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Markkula Center for Applied Ethics

Public Relations: Is the Customer Always Right?

Jessica Silliman

Paula Eng was a junior partner at a Bay Area public relations firm when she was asked to assist in publicizing an event for one of the firm's top clients. The client, a large-scale software company, was sponsoring a talent competition where local men and women would compete for the chance to win a fourteen-day cruise for two. The company hoped the event would be a huge success so that the media attention would give wide mention to its name.

After nearly five months of preparation, Paula thought she had it all planned to perfection. She had secured celebrity judges, contacted all the local news organizations and could already envision the press release she would write and the broadcast coverage it would gain after the competition. It was going to be great publicity for the software company.

When the talent competition was finished, Paula was behind stage tallying the votes to determine the winner when the head of the software company, Mr. Johnson, frantically approached her. It was a close competition and two contestants-one "average Joe" and one up-and-coming actor-were the final two left. When the votes were tallied the actor won, but Mr. Johnson wasn't pleased-he wanted the "average Joe" to win because he thought that it would make for a better news story and, hence, more publicity for his company. Mr. Johnson asked Paula to take "creative liberties" in determining the winner. The fine print in the rules said the final decision was ultimately up to the company and not the judging panel and he made it clear who the winner should be.

"I had spent four and a half months preparing for this event and the decision was reduced to 1 Ø minutes," said Paula.

Paula's manager was the one in charge of deciding whether to honor Mr. Johnson's request or to go with the judges' choice. Her manager chose to side with Mr. Johnson and announce the "average Joe" as the winner, but did verbally express disapproval of the process and disappointment of being put in such an uncomfortable and compromising position. But they did settle on somewhat of a compromise-while the "average Joe" was named the winner, both received the cruise package prize to recognize both of their talents. Though Paula strongly disagreed with the decision, she didn't have much control as a junior partner. She was never asked her opinion and she never offered it.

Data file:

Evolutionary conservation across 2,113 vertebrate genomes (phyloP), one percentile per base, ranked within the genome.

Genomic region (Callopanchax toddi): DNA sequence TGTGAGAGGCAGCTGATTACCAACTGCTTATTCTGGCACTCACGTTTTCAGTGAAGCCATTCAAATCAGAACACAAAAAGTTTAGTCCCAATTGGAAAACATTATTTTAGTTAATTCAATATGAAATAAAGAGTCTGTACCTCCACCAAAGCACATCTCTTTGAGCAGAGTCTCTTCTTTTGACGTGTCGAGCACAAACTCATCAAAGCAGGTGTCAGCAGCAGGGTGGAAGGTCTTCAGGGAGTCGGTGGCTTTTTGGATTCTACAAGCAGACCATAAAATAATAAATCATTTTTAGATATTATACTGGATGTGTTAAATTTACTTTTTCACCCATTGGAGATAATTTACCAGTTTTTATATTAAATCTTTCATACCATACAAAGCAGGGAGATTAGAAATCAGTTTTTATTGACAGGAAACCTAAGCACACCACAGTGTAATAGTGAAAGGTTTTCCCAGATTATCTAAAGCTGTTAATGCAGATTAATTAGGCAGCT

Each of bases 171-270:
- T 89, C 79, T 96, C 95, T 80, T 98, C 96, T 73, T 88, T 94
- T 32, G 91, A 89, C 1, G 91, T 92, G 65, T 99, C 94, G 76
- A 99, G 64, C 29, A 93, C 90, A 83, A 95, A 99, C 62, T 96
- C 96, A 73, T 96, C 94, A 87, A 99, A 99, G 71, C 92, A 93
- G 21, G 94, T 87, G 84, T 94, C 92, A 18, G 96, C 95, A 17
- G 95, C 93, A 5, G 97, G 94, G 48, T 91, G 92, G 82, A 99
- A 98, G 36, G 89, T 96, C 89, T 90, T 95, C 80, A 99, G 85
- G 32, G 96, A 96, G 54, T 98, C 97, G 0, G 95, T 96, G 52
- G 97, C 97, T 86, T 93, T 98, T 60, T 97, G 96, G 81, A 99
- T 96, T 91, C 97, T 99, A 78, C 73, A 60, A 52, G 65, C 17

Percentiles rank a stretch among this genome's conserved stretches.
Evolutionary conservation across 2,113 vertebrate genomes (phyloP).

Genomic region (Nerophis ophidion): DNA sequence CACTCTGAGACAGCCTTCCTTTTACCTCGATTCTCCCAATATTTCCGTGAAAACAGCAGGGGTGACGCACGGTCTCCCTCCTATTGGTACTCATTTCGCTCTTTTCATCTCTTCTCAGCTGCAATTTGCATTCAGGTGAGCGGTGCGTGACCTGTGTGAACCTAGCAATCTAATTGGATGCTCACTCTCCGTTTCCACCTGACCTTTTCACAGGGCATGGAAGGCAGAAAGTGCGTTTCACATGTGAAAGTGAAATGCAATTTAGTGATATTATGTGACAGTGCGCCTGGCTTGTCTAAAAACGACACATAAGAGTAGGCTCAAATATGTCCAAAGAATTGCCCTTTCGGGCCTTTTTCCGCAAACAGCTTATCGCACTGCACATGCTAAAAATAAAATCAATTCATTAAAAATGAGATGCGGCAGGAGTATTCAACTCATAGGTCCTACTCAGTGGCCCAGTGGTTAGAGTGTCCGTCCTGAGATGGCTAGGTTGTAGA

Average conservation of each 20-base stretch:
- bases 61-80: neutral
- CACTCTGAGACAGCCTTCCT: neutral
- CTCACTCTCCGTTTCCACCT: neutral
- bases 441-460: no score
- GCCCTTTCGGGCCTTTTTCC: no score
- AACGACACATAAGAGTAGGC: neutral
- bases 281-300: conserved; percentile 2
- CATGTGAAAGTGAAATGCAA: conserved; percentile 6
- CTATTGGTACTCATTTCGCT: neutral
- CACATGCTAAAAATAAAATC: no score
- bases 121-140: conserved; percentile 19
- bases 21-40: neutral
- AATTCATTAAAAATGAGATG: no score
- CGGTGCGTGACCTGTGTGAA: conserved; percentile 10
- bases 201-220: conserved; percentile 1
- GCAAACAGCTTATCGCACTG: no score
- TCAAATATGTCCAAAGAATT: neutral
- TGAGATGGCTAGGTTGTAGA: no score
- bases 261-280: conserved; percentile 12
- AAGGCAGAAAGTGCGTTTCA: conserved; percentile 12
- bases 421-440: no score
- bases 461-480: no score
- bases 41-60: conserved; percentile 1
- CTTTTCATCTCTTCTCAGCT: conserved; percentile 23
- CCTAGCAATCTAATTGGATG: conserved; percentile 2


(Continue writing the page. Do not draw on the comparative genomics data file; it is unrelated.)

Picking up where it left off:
"If I were in charge, things would be different," she said. "We weren' t doing the right thing by rewarding the person who didn't actually win. But we settled on a compromise that was as good as it could have been and that tried to appease all people involved."

The press release mentioned that the "average Joe" was the single winner; news of the other "unofficial" winner was not mentioned, however he was named as the first runner-up. The actor wasn't featured as prominently and he didn 't get some of the local media coverage that the "average Joe" received, however he did receive media coverage in his hometown.

"It felt a little rigged," said Paula. Even the judges seemed surprised with the outcome, but none raised serious complaints.

Discussion Questions:

  • Do you think Mr. Johnson's request to favor the "average Joe" is unethical? Why or why not?
  • Publicists represent the client's interests, but is the customer always right? Where should the line be drawn?
  • Should Paula have spoken up at the time of the decision to alter the results of the contest?
  • Could Paula have avoided the situation in the planning process of the event? How or how not?

Jessica Silliman was a 2006-07 Hackworth Fellow at The Markkula Center for Applied Ethics.

June 2007

Jun 1, 2007